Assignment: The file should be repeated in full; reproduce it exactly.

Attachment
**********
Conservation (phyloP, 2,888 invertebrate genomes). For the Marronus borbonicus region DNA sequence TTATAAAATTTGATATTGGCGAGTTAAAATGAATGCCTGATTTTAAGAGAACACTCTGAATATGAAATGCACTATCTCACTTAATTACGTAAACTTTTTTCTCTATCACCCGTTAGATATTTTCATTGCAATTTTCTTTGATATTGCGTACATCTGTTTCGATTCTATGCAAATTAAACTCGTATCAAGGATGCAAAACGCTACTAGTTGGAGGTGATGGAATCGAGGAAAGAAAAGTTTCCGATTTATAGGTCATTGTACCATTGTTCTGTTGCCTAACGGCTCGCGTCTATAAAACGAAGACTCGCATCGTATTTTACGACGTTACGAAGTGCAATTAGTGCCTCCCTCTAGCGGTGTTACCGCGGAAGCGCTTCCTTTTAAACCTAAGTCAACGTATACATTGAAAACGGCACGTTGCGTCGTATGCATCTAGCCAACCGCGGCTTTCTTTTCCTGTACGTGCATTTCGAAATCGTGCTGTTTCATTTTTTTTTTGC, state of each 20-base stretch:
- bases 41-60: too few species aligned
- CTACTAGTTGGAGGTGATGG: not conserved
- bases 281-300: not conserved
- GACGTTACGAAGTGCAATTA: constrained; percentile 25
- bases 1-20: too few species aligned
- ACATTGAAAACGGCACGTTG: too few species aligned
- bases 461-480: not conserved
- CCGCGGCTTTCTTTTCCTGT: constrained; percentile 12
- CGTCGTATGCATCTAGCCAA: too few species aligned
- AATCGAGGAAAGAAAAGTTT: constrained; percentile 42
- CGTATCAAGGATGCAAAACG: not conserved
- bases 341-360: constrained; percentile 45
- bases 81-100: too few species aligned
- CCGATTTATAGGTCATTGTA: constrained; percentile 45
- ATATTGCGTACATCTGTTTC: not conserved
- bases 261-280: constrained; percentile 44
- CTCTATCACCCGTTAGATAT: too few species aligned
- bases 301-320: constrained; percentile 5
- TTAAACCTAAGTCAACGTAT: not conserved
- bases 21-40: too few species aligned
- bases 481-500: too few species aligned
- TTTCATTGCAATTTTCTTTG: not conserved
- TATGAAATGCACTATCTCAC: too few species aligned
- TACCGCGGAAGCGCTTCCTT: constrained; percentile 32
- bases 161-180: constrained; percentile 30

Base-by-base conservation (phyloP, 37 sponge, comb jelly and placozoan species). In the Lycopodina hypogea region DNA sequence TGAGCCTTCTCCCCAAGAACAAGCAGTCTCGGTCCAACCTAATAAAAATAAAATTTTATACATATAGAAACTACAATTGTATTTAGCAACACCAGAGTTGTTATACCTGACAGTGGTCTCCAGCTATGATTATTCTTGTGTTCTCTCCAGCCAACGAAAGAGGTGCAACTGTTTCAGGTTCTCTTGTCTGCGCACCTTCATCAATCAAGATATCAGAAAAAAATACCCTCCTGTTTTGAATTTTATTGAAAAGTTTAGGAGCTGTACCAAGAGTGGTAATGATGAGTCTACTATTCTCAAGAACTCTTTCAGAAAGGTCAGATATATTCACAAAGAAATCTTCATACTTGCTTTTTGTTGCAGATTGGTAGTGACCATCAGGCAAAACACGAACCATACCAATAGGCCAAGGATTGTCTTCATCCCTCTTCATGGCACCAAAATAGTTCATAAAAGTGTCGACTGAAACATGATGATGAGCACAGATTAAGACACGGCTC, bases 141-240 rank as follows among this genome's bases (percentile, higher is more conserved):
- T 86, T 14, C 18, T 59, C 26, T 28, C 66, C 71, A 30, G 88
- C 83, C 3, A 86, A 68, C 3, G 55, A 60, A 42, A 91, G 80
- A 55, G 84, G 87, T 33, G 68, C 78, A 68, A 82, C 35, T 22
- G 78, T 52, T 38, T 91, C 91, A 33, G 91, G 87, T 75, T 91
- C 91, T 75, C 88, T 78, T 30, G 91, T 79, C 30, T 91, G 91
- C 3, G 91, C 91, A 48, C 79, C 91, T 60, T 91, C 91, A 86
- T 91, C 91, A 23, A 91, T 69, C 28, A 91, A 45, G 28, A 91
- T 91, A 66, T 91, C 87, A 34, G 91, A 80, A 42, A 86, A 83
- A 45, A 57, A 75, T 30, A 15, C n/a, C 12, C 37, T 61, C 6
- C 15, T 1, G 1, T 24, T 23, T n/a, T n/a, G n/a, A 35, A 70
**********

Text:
Conservation (phyloP, 2,888 invertebrate genomes). For the Marronus borbonicus region DNA sequence TTATAAAATTTGATATTGGCGAGTTAAAATGAATGCCTGATTTTAAGAGAACACTCTGAATATGAAATGCACTATCTCACTTAATTACGTAAACTTTTTTCTCTATCACCCGTTAGATATTTTCATTGCAATTTTCTTTGATATTGCGTACATCTGTTTCGATTCTATGCAAATTAAACTCGTATCAAGGATGCAAAACGCTACTAGTTGGAGGTGATGGAATCGAGGAAAGAAAAGTTTCCGATTTATAGGTCATTGTACCATTGTTCTGTTGCCTAACGGCTCGCGTCTATAAAACGAAGACTCGCATCGTATTTTACGACGTTACGAAGTGCAATTAGTGCCTCCCTCTAGCGGTGTTACCGCGGAAGCGCTTCCTTTTAAACCTAAGTCAACGTATACATTGAAAACGGCACGTTGCGTCGTATGCATCTAGCCAACCGCGGCTTTCTTTTCCTGTACGTGCATTTCGAAATCGTGCTGTTTCATTTTTTTTTTGC, state of each 20-base stretch:
- bases 41-60: too few species aligned
- CTACTAGTTGGAGGTGATGG: not conserved
- bases 281-300: not conserved
- GACGTTACGAAGTGCAATTA: constrained; percentile 25
- bases 1-20: too few species aligned
- ACATTGAAAACGGCACGTTG: too few species aligned
- bases 461-480: not conserved
- CCGCGGCTTTCTTTTCCTGT: constrained; percentile 12
- CGTCGTATGCATCTAGCCAA: too few species aligned
- AATCGAGGAAAGAAAAGTTT: constrained; percentile 42
- CGTATCAAGGATGCAAAACG: not conserved
- bases 341-360: constrained; percentile 45
- bases 81-100: too few species aligned
- CCGATTTATAGGTCATTGTA: constrained; percentile 45
- ATATTGCGTACATCTGTTTC: not conserved
- bases 261-280: constrained; percentile 44
- CTCTATCACCCGTTAGATAT: too few species aligned
- bases 301-320: constrained; percentile 5
- TTAAACCTAAGTCAACGTAT: not conserved
- bases 21-40: too few species aligned
- bases 481-500: too few species aligned
- TTTCATTGCAATTTTCTTTG: not conserved
- TATGAAATGCACTATCTCAC: too few species aligned
- TACCGCGGAAGCGCTTCCTT: constrained; percentile 32
- bases 161-180: constrained; percentile 30

Base-by-base conservation (phyloP, 37 sponge, comb jelly and placozoan species). In the Lycopodina hypogea region DNA sequence TGAGCCTTCTCCCCAAGAACAAGCAGTCTCGGTCCAACCTAATAAAAATAAAATTTTATACATATAGAAACTACAATTGTATTTAGCAACACCAGAGTTGTTATACCTGACAGTGGTCTCCAGCTATGATTATTCTTGTGTTCTCTCCAGCCAACGAAAGAGGTGCAACTGTTTCAGGTTCTCTTGTCTGCGCACCTTCATCAATCAAGATATCAGAAAAAAATACCCTCCTGTTTTGAATTTTATTGAAAAGTTTAGGAGCTGTACCAAGAGTGGTAATGATGAGTCTACTATTCTCAAGAACTCTTTCAGAAAGGTCAGATATATTCACAAAGAAATCTTCATACTTGCTTTTTGTTGCAGATTGGTAGTGACCATCAGGCAAAACACGAACCATACCAATAGGCCAAGGATTGTCTTCATCCCTCTTCATGGCACCAAAATAGTTCATAAAAGTGTCGACTGAAACATGATGATGAGCACAGATTAAGACACGGCTC, bases 141-240 rank as follows among this genome's bases (percentile, higher is more conserved):
- T 86, T 14, C 18, T 59, C 26, T 28, C 66, C 71, A 30, G 88
- C 83, C 3, A 86, A 68, C 3, G 55, A 60, A 42, A 91, G 80
- A 55, G 84, G 87, T 33, G 68, C 78, A 68, A 82, C 35, T 22
- G 78, T 52, T 38, T 91, C 91, A 33, G 91, G 87, T 75, T 91
- C 91, T 75, C 88, T 78, T 30, G 91, T 79, C 30, T 91, G 91
- C 3, G 91, C 91, A 48, C 79, C 91, T 60, T 91, C 91, A 86
- T 91, C 91, A 23, A 91, T 69, C 28, A 91, A 45, G 28, A 91
- T 91, A 66, T 91, C 87, A 34, G 91, A 80, A 42, A 86, A 83
- A 45, A 57, A 75, T 30, A 15, C n/a, C 12, C 37, T 61, C 6
- C 15, T 1, G 1, T 24, T 23, T n/a, T n/a, G n/a, A 35, A 70